It is difficult to imagine a president more narcissistic and less responsible. Contrary to what many think, Trump is intelligent and has a quality rare in politicians, the courage to innovate ideas and confront fixed interests in politics. Unfortunately, he uses these qualities in a way whose dysfunctionality would be difficult to exceed.

This circumstance would be merely disquieting if it was not also dangerous. Trump has succeeded in transforming himself into perhaps a more worrisome threat to peace and security in the world than the troublesome North Korean leader. In truth, the confrontation with the problem of North Korea reveals itself to be a perfect example of the public danger Trump seems to embody.

The president does not miss an opportunity to provoke, to stir up, to appear to induce a real military conflict, which would inevitably be Dantesque and nuclear, a generational disaster for these two countries, for all of East Asia and all of the world. It constitutes profound irresponsibility and devastating inability.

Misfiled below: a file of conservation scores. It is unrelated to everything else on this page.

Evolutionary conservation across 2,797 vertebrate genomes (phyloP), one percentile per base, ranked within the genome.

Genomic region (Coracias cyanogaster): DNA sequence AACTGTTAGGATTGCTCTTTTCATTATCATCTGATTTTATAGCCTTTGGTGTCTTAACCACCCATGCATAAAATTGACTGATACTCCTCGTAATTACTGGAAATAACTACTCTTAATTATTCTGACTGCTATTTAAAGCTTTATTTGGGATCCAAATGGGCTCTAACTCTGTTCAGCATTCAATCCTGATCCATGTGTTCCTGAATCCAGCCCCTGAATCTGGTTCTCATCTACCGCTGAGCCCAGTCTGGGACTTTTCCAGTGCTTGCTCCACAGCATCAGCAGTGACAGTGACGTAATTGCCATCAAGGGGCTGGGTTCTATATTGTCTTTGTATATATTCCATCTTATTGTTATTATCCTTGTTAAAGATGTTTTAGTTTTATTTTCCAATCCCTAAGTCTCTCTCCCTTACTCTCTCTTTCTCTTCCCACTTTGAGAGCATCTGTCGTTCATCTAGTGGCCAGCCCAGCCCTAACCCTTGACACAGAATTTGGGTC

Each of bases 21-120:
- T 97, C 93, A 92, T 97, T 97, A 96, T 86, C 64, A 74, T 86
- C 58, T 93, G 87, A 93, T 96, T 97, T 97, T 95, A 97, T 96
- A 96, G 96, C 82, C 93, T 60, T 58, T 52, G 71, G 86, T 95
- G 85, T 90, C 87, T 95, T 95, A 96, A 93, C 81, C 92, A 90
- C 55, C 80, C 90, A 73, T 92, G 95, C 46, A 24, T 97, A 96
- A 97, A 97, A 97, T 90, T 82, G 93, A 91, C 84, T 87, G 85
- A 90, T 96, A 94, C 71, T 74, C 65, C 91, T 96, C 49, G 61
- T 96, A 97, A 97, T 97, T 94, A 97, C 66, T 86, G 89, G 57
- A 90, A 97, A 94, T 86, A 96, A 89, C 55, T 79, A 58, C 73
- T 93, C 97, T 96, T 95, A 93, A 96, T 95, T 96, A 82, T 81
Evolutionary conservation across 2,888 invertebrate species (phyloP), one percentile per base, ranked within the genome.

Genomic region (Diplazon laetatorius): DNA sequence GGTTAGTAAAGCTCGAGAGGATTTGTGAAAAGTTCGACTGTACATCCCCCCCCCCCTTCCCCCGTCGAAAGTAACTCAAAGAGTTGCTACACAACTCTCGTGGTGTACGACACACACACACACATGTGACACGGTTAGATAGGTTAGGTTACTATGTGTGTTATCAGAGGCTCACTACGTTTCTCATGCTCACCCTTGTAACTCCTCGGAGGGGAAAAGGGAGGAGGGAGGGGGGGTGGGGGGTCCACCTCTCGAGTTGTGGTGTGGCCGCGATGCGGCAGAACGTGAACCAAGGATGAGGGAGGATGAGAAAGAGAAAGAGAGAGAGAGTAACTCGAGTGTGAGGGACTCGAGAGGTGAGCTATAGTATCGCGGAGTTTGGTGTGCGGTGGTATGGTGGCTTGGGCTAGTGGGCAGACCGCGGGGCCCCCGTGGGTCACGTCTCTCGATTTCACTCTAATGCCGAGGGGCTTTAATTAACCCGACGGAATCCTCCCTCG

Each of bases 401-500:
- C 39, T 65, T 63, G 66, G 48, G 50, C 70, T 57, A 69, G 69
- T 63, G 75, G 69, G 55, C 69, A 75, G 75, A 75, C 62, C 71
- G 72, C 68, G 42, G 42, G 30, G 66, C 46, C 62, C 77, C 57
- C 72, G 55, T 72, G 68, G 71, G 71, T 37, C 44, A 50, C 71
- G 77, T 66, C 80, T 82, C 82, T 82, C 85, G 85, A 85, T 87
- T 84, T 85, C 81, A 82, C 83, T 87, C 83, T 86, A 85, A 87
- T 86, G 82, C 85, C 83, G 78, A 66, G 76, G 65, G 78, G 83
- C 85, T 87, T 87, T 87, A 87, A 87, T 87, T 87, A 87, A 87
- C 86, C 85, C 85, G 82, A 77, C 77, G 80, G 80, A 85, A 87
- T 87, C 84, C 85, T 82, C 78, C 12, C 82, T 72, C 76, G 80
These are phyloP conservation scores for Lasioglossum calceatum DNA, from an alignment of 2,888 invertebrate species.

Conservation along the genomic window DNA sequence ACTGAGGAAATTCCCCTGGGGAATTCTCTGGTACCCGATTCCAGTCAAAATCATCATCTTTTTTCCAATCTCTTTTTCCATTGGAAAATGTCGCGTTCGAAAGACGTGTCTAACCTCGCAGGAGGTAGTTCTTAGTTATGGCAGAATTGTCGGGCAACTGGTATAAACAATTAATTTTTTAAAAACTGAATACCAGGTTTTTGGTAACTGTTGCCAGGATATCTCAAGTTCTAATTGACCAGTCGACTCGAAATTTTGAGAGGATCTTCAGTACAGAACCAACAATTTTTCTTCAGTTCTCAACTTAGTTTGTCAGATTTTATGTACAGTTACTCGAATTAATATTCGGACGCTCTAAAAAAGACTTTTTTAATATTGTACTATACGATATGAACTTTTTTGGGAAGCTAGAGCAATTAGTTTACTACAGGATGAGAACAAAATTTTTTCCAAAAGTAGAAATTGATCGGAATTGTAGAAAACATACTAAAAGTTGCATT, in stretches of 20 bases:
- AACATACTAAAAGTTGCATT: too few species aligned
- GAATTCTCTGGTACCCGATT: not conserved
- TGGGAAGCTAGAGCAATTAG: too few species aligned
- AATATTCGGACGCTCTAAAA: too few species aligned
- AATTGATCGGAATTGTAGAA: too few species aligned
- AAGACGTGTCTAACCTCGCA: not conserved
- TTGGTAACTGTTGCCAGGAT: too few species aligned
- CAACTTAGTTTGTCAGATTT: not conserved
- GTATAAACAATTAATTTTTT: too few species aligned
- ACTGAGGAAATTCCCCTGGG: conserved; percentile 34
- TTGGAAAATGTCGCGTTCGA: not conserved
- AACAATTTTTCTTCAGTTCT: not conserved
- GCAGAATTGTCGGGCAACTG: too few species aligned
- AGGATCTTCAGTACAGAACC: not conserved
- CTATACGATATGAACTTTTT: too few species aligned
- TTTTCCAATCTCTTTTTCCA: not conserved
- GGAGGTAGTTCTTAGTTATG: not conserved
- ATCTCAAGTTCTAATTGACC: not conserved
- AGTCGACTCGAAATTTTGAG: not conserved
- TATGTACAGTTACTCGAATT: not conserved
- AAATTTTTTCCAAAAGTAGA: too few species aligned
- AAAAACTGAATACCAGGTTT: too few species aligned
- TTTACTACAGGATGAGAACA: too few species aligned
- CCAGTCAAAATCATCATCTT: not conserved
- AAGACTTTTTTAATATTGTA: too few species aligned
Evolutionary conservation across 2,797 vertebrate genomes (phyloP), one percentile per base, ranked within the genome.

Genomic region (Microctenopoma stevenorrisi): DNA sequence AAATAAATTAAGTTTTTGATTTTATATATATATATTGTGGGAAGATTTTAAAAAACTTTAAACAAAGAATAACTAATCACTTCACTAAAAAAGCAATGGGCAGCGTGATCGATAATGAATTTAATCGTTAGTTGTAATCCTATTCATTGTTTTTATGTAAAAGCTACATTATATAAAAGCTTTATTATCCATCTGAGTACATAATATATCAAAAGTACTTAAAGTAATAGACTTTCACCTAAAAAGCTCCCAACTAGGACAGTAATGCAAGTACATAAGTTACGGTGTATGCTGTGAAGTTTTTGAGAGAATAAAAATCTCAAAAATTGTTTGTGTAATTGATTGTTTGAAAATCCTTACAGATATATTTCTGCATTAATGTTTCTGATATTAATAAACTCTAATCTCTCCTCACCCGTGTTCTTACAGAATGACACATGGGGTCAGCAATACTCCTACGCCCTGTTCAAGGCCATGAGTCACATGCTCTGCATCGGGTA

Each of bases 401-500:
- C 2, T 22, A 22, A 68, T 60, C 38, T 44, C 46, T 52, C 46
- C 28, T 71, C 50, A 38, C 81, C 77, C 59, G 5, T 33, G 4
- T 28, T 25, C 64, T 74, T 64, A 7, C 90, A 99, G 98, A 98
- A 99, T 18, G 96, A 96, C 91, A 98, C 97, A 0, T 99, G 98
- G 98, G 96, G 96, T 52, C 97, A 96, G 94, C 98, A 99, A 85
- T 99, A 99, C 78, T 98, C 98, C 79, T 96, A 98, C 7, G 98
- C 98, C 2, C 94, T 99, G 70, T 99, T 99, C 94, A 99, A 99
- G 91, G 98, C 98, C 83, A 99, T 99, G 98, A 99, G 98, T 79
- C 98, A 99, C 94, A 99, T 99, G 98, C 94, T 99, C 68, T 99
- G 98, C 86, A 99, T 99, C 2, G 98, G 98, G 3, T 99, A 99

Like many politicians of Western “democracies” who were elected by popular vote, Trump also seems to not understand that that which becomes legal under the shadow of votes (power only delegated by virtue of being elected) does not confer legitimacy to arrogance,authoritarianism and personal caprice. Full democracy still requires much perfecting before it can be attained in the future.

*Translator’s note: The author may be referring to what is called the Nordic model of democracy or Nordic social democracy

**Translator’s note: This is true only for the GDP based on PPP (or international dollars) valuation.

About this publication

About Jane Dorwart 185 Articles
BA Anthroplogy. BS Musical Composition, Diploma in Computor Programming. and Portuguese Translator.